The NHS's 4-Hour Wait Target Is a Farce and Must Be Scrapped
This week saw the end of the four hour wait for hospital Accident and Emergency (A&E) services in Britain: our politicians just haven't realised it yet.
The last 48 hours have seen possible the most banal exchange of healthcare statistics during this parliament. Labour's opposition health spokesperson Andy Burham and Prime Minister David Cameron were at loggerheads over claims the latter had misreported recent changes in A&E times, which a blog suggests was the case.
Four hour waits have become so entrenched in the minds of politicians that this episode showed them up for what they are: a political target not based in evidence or experience that serves only to let politicians argue. It has become almost the sole marker of success or failure by A&E departments by which they are congratulated or fined. Given that shortages of staff are one reason why the target is often failed, fining the trusts seems a bit odd to say the least.
Money and staff are not the only reasons why people wait in A&E though. Politicians were arguing over the difference in waiting times for those patients waiting for admission, and for those waiting to be assessed in the first place. This is all very nice until you realise A&E has zero control other either of these.
There is only one triage nurse on at a time; this does not change. Even if it did, people would simply wait longer in the waiting room if they were triaged faster. Nursing time would be wasted for no reason at all. Patients are only assessed and treated properly after triage, not during it.
Once a patient is seen by an A&E doctor and they are to be admitted, a complex admission starts. This is an incredible experience for anyone to enjoy. Nurses run up and down the hospital with clipboards looking for empty beds as not every ward reliably reports when a bed is ready. Patients may be stepping down from the intensive care units, elective patients may suddenly need social or medical input and hence will not be discharged, and of course porters and nurses will be on mandatory breaks courtesy of the EU’s working time directive. So A&E has no control over getting patients to wards.
There has never been clinical evidence to support the four hour wait which was brought in by Labour in 2002. Since then the non-English speaking population has soared, making prompt assessments much more difficult. We are getting older and more frail as a nation so consultations often take longer and social needs mean more cases are admitted rather than discharged and again this raises mean waiting times.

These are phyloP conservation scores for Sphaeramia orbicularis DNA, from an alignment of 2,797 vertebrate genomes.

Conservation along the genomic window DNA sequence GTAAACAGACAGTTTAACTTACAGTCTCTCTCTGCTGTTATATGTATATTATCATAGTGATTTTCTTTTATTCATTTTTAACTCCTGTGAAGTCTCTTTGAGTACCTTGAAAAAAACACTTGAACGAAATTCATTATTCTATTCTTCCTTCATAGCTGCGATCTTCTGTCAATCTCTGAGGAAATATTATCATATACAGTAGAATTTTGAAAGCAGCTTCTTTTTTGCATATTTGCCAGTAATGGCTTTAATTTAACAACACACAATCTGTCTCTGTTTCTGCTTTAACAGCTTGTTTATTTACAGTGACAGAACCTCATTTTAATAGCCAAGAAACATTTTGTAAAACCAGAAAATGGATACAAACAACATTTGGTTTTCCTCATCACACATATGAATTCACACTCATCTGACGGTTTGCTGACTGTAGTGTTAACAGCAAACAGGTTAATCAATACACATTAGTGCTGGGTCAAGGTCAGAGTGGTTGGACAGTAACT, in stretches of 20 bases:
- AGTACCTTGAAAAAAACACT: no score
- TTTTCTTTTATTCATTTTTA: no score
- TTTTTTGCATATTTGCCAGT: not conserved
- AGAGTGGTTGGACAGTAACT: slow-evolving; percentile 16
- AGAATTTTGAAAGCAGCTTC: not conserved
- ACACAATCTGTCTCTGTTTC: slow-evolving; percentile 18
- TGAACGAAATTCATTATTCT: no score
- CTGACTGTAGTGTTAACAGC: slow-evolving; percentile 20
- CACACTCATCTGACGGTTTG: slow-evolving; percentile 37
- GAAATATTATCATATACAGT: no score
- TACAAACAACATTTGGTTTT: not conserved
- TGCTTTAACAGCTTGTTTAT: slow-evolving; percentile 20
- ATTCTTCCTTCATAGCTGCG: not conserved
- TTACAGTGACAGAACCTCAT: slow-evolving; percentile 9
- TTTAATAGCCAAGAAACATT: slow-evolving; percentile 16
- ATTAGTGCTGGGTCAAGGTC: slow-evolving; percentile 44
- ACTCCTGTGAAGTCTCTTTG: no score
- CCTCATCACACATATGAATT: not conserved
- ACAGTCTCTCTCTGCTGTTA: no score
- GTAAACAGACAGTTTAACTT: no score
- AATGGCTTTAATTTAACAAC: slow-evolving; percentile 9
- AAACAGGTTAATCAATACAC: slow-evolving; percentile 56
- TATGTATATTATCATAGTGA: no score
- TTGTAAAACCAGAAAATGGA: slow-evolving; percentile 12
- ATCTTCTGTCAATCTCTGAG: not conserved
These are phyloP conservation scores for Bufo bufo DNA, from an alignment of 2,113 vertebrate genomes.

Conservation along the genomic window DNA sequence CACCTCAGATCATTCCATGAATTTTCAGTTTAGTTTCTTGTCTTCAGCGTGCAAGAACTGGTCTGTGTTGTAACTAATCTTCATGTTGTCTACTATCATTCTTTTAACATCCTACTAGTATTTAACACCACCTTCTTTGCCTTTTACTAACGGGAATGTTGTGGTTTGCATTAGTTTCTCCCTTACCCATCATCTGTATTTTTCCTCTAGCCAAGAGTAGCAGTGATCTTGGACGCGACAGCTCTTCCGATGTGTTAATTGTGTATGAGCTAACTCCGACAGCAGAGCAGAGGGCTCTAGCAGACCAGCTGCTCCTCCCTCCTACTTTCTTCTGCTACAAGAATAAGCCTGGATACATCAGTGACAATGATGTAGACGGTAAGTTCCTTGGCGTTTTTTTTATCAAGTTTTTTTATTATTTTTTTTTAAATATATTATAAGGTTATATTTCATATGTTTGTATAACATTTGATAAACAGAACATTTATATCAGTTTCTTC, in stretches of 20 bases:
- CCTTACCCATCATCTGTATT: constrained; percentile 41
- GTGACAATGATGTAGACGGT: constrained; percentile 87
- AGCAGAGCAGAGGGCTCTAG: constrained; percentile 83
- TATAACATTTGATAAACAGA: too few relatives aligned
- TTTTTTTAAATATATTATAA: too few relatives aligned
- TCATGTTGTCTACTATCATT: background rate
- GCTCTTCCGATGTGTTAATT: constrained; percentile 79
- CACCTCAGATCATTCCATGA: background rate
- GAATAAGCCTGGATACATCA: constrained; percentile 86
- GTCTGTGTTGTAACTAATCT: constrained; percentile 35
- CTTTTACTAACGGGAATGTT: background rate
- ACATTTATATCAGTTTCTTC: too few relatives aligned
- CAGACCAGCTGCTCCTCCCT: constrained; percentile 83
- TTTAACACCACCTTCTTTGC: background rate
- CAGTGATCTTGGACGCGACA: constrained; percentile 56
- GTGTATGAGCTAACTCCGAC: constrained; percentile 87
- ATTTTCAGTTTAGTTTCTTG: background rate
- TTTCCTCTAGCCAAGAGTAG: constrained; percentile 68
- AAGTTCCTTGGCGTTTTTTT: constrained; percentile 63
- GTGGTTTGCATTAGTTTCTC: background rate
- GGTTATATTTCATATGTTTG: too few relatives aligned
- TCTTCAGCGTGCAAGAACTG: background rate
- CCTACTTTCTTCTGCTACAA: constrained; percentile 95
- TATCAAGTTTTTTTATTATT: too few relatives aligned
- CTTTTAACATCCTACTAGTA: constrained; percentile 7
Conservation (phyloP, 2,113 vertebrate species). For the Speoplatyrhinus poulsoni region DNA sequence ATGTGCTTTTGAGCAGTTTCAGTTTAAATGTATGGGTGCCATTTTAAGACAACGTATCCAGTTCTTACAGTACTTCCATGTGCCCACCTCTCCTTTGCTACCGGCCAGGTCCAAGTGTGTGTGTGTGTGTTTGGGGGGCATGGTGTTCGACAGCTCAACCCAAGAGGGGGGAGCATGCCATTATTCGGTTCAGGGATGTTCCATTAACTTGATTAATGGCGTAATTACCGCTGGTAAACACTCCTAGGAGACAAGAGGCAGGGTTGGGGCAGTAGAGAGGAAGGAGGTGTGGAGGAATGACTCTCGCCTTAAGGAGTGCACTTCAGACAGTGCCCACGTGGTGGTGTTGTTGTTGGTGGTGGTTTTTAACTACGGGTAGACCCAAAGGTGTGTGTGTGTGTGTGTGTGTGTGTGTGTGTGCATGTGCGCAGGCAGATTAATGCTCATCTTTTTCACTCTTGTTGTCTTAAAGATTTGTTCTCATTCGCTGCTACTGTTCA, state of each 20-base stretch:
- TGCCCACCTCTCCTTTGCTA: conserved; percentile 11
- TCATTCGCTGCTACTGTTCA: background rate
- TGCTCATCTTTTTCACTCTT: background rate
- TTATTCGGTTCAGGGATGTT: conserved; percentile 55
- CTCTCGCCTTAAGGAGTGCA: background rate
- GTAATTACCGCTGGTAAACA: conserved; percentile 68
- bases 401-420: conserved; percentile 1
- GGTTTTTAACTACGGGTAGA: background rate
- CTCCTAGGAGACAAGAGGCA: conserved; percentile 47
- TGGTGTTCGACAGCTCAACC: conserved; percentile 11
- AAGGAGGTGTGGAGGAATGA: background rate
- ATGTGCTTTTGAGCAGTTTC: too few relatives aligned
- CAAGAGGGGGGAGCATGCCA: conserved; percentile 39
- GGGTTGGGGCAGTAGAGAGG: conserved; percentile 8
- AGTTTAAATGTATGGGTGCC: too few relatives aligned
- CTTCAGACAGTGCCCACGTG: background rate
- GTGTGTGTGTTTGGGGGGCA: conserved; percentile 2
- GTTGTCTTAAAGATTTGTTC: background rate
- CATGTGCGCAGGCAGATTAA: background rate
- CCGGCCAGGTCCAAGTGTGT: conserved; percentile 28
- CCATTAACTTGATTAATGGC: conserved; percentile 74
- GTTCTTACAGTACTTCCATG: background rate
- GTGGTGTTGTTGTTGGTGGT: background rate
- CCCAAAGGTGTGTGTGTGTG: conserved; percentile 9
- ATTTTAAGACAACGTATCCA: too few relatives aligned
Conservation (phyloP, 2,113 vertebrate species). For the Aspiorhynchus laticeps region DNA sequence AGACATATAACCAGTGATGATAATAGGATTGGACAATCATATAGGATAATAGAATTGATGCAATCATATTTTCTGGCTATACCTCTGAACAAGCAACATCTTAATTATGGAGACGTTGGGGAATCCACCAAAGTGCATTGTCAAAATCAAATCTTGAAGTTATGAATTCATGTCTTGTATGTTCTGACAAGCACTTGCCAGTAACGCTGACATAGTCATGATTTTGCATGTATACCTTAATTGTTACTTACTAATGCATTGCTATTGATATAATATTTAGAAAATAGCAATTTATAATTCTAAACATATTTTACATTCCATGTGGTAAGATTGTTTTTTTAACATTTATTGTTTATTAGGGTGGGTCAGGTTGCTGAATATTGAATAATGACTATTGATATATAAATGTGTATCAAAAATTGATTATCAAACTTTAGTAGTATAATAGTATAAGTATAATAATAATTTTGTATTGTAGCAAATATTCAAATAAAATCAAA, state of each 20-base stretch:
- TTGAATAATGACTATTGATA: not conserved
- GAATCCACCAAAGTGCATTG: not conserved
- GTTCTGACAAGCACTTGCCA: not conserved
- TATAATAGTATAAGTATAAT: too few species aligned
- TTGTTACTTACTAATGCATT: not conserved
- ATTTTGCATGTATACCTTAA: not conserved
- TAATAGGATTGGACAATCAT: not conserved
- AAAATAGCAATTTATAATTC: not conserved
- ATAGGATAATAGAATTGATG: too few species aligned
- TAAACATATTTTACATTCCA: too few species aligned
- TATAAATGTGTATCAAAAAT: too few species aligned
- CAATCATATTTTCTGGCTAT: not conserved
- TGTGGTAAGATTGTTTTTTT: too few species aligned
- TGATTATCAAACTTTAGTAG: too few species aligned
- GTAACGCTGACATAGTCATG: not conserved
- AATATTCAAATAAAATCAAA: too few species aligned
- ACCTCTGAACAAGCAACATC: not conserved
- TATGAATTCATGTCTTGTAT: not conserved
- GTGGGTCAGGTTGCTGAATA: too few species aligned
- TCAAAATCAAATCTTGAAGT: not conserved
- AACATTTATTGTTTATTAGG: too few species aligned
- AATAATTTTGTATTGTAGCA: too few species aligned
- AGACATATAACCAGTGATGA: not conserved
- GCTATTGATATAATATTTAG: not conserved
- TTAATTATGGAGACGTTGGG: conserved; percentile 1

Finally, given that at least one in four people should see their doctor rather than A&E, anyone waiting fix or six hours for a non-urgent appointment, perish the thought, is still doing far better than those who use the system properly and wait a week to see their General Practitioner. Given that an A&E attendance costs about £150 and a GP appointment about £20-30, it isn’t really a surprise that primary care has no money and A&E has no time to see patients according to their needs.
The four hour waiting time target has been a catastrophic failure. It has undermined professionals and turned them into civil servants. There are a shocking number of patients admitted to wards in the last 20 minutes of their wait – a complete fudge to avoid those fines. Patient care is put behind a government target and people waiting for treatment cannot get this while in transit.
Little do people know that clinical decision units and medical assessment units are used as warehousing for patients about to “breach” their target time to get around the target and that this often means patients are moved to less intensively monitored and managed environments than A&E. A whole new team of doctors sees patients on the Medical Assessment Unit and often only after several hours. In reality the four hour wait interrupts patient care and investigations rather than making them more timely.
When politicians are reduced to how, why and where this ignoble target can be fudged they have abandoned all focus on quality of care and efficiency of health care resources. There is no excuse to carry on with this charade.